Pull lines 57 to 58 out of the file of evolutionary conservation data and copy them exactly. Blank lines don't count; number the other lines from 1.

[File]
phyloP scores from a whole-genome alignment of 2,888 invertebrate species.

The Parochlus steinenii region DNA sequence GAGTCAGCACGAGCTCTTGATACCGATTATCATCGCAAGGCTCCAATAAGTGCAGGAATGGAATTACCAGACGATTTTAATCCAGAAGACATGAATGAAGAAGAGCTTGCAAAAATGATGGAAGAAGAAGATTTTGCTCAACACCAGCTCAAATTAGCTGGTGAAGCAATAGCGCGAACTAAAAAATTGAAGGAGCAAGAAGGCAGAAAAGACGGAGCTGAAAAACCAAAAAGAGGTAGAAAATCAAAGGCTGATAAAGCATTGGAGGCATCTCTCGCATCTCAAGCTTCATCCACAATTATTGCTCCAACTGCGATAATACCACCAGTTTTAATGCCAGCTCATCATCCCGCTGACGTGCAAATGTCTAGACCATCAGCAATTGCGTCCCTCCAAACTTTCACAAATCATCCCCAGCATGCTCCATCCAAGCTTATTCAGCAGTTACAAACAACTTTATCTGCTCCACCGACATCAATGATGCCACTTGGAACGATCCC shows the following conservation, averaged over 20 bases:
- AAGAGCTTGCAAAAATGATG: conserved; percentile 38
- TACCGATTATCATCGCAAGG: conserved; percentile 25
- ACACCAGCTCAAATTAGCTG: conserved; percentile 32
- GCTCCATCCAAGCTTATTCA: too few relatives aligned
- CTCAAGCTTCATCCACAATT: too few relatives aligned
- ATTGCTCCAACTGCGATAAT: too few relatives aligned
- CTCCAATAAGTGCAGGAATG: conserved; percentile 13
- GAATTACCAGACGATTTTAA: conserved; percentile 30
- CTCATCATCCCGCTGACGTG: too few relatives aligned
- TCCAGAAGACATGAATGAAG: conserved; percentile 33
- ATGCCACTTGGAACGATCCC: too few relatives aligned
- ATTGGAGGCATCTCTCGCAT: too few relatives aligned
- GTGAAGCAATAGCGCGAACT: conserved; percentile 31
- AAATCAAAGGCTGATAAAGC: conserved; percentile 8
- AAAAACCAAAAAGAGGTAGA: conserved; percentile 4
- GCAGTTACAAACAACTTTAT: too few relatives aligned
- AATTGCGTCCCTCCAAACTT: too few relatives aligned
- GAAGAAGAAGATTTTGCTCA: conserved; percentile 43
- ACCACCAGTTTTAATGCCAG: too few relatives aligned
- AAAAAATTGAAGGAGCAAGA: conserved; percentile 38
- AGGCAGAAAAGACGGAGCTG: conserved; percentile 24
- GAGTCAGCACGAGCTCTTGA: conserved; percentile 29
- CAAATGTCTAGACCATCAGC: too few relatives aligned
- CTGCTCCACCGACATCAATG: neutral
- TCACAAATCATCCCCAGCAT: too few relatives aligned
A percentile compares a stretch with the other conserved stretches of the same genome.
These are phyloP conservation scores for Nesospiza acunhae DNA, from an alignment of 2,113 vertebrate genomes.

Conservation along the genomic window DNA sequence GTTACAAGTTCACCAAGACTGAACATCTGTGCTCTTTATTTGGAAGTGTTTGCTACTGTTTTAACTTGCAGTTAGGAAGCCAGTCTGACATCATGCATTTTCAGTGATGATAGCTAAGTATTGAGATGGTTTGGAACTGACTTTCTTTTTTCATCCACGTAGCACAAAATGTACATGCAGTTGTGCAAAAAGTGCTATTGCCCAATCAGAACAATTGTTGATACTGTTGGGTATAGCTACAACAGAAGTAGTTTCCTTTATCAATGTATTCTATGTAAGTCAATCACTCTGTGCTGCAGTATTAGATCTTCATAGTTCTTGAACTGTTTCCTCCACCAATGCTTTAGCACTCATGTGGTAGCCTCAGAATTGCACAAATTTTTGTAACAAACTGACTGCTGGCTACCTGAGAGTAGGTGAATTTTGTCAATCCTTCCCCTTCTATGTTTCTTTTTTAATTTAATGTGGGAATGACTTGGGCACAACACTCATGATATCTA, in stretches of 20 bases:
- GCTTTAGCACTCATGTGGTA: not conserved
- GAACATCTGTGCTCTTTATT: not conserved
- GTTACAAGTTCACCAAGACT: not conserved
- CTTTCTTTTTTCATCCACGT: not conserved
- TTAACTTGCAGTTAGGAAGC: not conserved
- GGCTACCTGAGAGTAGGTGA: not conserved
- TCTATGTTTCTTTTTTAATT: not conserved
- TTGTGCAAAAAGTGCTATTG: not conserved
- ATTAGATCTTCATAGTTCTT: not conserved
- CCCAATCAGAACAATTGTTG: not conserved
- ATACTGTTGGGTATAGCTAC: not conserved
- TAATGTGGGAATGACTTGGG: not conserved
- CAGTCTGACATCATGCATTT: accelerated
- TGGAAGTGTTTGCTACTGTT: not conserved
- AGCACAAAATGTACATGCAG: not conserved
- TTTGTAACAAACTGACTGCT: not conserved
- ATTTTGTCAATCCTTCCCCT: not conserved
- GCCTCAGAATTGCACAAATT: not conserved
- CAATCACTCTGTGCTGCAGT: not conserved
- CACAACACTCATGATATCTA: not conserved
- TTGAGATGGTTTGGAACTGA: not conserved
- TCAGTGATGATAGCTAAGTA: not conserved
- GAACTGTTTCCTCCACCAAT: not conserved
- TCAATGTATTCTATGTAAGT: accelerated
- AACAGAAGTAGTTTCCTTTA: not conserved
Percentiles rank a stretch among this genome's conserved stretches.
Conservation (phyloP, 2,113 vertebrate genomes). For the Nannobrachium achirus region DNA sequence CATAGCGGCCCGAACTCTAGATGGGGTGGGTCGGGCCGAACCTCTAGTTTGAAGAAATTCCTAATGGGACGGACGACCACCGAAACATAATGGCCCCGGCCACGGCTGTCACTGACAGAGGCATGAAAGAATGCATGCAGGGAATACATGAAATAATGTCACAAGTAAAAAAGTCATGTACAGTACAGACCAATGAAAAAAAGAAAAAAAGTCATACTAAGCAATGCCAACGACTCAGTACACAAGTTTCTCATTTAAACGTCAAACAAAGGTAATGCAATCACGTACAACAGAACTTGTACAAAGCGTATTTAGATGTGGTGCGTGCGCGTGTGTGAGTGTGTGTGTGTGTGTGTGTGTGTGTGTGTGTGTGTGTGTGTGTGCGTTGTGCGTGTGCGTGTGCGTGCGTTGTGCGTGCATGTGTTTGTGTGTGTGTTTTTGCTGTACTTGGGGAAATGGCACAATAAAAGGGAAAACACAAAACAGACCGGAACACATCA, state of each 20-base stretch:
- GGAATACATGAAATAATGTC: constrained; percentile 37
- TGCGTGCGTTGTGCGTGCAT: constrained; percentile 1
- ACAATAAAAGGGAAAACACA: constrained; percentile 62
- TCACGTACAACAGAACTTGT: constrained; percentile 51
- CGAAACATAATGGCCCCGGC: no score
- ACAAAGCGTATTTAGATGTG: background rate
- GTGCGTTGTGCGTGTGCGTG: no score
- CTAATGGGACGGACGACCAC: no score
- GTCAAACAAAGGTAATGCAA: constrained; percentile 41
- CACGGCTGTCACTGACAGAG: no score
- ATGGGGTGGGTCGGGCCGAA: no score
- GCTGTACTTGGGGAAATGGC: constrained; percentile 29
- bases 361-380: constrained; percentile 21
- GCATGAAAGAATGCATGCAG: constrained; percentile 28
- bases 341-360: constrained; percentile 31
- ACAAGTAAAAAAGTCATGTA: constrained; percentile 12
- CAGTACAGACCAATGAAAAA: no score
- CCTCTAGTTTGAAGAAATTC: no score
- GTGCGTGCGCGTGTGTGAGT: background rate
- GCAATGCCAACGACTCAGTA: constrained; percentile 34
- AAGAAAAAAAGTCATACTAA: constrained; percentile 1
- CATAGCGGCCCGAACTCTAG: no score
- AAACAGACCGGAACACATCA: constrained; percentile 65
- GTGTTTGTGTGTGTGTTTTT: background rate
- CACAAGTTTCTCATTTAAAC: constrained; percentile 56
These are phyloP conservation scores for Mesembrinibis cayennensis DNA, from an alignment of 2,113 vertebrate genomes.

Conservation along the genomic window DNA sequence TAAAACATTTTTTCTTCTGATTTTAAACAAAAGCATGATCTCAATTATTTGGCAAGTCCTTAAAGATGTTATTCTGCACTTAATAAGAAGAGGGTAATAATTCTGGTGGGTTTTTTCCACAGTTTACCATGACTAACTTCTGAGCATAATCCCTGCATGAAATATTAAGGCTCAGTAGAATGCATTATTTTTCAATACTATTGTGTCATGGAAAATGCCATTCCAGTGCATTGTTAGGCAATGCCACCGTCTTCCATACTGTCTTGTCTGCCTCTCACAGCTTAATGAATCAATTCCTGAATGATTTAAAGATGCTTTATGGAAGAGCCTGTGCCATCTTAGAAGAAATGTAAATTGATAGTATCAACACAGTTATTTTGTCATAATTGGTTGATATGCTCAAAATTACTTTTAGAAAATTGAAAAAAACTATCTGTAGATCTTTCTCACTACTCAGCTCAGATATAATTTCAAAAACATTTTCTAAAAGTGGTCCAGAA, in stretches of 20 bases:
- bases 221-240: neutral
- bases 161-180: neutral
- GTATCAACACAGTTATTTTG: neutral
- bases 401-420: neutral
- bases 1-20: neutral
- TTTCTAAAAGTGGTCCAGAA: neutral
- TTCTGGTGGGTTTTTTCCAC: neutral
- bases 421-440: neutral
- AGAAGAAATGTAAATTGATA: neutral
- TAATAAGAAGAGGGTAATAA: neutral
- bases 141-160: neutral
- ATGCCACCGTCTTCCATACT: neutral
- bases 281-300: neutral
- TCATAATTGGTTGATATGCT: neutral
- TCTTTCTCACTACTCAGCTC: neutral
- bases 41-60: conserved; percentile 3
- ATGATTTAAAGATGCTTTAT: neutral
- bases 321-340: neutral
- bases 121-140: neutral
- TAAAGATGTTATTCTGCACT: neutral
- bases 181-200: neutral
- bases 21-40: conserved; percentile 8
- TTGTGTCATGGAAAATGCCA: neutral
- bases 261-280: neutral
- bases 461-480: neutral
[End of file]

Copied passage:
Conservation (phyloP, 2,113 vertebrate genomes). For the Nannobrachium achirus region DNA sequence CATAGCGGCCCGAACTCTAGATGGGGTGGGTCGGGCCGAACCTCTAGTTTGAAGAAATTCCTAATGGGACGGACGACCACCGAAACATAATGGCCCCGGCCACGGCTGTCACTGACAGAGGCATGAAAGAATGCATGCAGGGAATACATGAAATAATGTCACAAGTAAAAAAGTCATGTACAGTACAGACCAATGAAAAAAAGAAAAAAAGTCATACTAAGCAATGCCAACGACTCAGTACACAAGTTTCTCATTTAAACGTCAAACAAAGGTAATGCAATCACGTACAACAGAACTTGTACAAAGCGTATTTAGATGTGGTGCGTGCGCGTGTGTGAGTGTGTGTGTGTGTGTGTGTGTGTGTGTGTGTGTGTGTGTGTGTGCGTTGTGCGTGTGCGTGTGCGTGCGTTGTGCGTGCATGTGTTTGTGTGTGTGTTTTTGCTGTACTTGGGGAAATGGCACAATAAAAGGGAAAACACAAAACAGACCGGAACACATCA, state of each 20-base stretch:
- GGAATACATGAAATAATGTC: constrained; percentile 37